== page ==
One day historian Matthew Silver got into a conversation with his barber, in Carmiel, in the Western Galilee. The barber, named Haggai, told him he had once worked in a Haifa hotel. Silver replied that he was familiar with the place: In 1959 the actors working on the film "Exodus," based on the Leon Uris novel, had stayed there. Furthermore, he, Silver, had been working on a biography of Uris for years.
Haggai said he had taken something from his work at the hotel, and pulled a thick book out of a drawer. Dr. Silver, who teaches at the Max Stern Academic College of Emek Yezreel, near Nazareth, almost passed out. It was the original screenplay of "Exodus," before it had undergone any editing.
Researchers sometimes report such incidents, but when it happens to you it feels like a miracle. Silver's book about the late author and "Exodus" ("Our Exodus: Leon Uris and the Americanization of Israel's Founding Story," Wayne State University Press ) will be published on September 15 in the United States. It tells a riveting tale.
"Exodus," which was published in 1958, a decade after Israel's founding, was translated into dozens of languages; Silver estimates that it sold about 20 million copies. It recounts the whole of Jewish history, though of course it focuses primarily on the saga of the illegal immigrant ship Exodus, which sailed from France in the summer of 1947, carrying some 4,500 Holocaust survivors.
Together with the film, which starred Paul Newman, the book by Uris did more to shape Jewish identity in America and to promote the Israeli case than generations of other writers. This is not surprising, Silver says: Most of the Zionist writers, beginning with Theodor Herzl, tended for some reason to cast a dreary pall over the entire Zionist enterprise.
Uris was born in Baltimore in 1924, the son of a Jewish immigrant from White Russia named William Yerusalimsky. In 1921, Yerusalimsky settled in Palestine but not long afterward immigrated to America, where he joined the Communist Party and earned a living distributing the party's newspaper. His son, Leon, was apparently named after Trotsky. Shortly after Leon's birth, his parents were divorced; he was raised by his mother, Anna.
Uris had a strained relationship with his mother. In an autobiographical novel, "Mitla Pass" (1988 ), he described his mother as the embodiment of the insufferable "Jewish mother" stereotype, and attributed acts of brutal sexuality to her as well. However, Silver says, "Instead of fighting with his mother, he wrote 'Exodus' a decade later." Thus, Uris seems to have identified the wretchedness of his parents' life with the wretchedness of Jewish existence in the Diaspora; he dreamed of strong Jews and aspired to be one of them.
In 1942, Uris enlisted in the U.S. Navy. His service engendered his first novel, "Battle Cry" (1953 ), which became a best-seller.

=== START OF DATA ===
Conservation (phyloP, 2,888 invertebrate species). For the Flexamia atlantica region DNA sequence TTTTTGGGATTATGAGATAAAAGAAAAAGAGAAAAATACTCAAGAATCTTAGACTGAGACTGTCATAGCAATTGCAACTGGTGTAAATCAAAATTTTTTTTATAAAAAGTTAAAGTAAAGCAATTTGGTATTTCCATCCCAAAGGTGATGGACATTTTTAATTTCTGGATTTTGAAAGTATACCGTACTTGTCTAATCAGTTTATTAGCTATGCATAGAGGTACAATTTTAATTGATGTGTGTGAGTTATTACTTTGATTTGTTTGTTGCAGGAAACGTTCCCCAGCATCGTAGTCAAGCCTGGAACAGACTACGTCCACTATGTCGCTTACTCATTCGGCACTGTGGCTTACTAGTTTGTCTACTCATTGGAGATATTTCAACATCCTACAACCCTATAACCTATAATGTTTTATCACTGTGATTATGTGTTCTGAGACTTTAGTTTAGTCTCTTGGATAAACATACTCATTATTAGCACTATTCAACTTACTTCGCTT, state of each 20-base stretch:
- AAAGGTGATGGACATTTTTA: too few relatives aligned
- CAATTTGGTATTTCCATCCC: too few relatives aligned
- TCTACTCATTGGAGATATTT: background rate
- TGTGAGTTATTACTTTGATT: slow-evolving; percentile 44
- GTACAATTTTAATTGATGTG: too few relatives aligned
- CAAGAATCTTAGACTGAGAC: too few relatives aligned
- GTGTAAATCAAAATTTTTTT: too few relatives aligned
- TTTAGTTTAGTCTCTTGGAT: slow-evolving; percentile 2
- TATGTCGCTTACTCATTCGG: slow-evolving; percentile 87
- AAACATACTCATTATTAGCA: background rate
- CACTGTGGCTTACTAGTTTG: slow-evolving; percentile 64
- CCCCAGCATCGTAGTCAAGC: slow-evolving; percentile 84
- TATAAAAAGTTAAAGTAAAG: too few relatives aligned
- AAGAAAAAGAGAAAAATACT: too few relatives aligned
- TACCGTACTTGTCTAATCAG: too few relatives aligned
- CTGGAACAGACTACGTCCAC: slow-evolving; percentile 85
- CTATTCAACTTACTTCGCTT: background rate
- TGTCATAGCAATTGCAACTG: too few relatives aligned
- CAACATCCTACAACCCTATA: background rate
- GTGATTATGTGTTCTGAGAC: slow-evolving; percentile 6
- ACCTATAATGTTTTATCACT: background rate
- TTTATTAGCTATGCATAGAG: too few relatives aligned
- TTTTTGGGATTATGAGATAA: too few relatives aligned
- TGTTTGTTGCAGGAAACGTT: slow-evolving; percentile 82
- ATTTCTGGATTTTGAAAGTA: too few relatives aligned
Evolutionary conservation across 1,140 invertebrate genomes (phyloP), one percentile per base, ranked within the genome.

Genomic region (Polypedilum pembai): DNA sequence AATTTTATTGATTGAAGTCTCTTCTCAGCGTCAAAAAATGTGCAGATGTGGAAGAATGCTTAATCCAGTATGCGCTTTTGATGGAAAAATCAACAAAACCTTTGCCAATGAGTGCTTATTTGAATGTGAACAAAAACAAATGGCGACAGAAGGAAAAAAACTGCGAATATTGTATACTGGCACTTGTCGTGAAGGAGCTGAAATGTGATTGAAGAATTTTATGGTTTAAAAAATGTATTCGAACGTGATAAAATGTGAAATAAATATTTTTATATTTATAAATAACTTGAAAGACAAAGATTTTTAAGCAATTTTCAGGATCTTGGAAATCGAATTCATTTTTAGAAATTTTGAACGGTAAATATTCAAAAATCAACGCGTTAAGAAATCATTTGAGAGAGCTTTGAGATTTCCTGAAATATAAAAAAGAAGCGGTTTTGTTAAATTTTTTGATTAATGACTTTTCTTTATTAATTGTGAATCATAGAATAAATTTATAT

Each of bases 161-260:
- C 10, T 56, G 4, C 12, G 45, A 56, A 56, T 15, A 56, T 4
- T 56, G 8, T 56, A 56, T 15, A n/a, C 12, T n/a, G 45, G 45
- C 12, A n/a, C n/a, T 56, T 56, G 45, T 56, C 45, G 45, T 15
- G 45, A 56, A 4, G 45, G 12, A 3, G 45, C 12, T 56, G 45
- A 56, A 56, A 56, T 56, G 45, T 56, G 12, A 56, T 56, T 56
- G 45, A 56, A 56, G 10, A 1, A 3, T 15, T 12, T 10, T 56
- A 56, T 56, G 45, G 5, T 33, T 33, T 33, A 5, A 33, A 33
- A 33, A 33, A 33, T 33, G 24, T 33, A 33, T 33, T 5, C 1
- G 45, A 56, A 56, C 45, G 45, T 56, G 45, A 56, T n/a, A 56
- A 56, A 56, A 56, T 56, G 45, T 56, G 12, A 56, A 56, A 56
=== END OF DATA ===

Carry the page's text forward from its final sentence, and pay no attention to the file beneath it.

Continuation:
Two uncles who lived in Israel, Eliezer and Aharon Yerushalmi, told Uris about the horrors of the Holocaust. His negative attitude toward Diaspora Jewry grew, and he increasingly thought about how Jews should be in control of their fate and capable of defending themselves.
"Exodus" has often been described as the Israeli "Gone with the Wind," a vast epic about the "new Jew," who is building his homeland, personified by the book's protagonist, Ari Ben Canaan. The 1960 film, directed by Otto Preminger, is different from the book, but millions of people around the world came to identify the typical Israeli "sabra," with the character played by the iconic Paul Newman.
In his book, Silver sheds new light on "Exodus" and on its author. The hero Uris was seeking to depict was not Israeli, but Jewish - and American. Israel was not the end but the means. The idea was to fashion a character with whom American Jews could identify, both as Jews and as Americans. That's why Ari Ben Canaan falls in love with a woman who was raised as a Christian in Denmark, the divine Kitty.
That element of the story also did not come about by accident, Silver notes: As part of his effort to integrate into American society, Uris himself married a non-Jewish woman. Nor did the success of the book and the film reflect the admiration of American Jews for Israel, says Silver. In fact, in the 1950s, many of them, perhaps most, flinched from identifying with the Jewish state, for fear of being accused of dual loyalty. The Eisenhower administration also treated Israel with a coldness bordering on enmity. But the affair between Ari and Kitty reflected the American dream of close relations between Jews and Christians in the wake of the Holocaust.
One is left with the impression that, in Uris' imagination, Jewish strength took the practical form of the conquest of non-Jewish women: He married three of them.
Want to enjoy 'Zen' reading - with no ads and just the article? Subscribe todaySubscribe now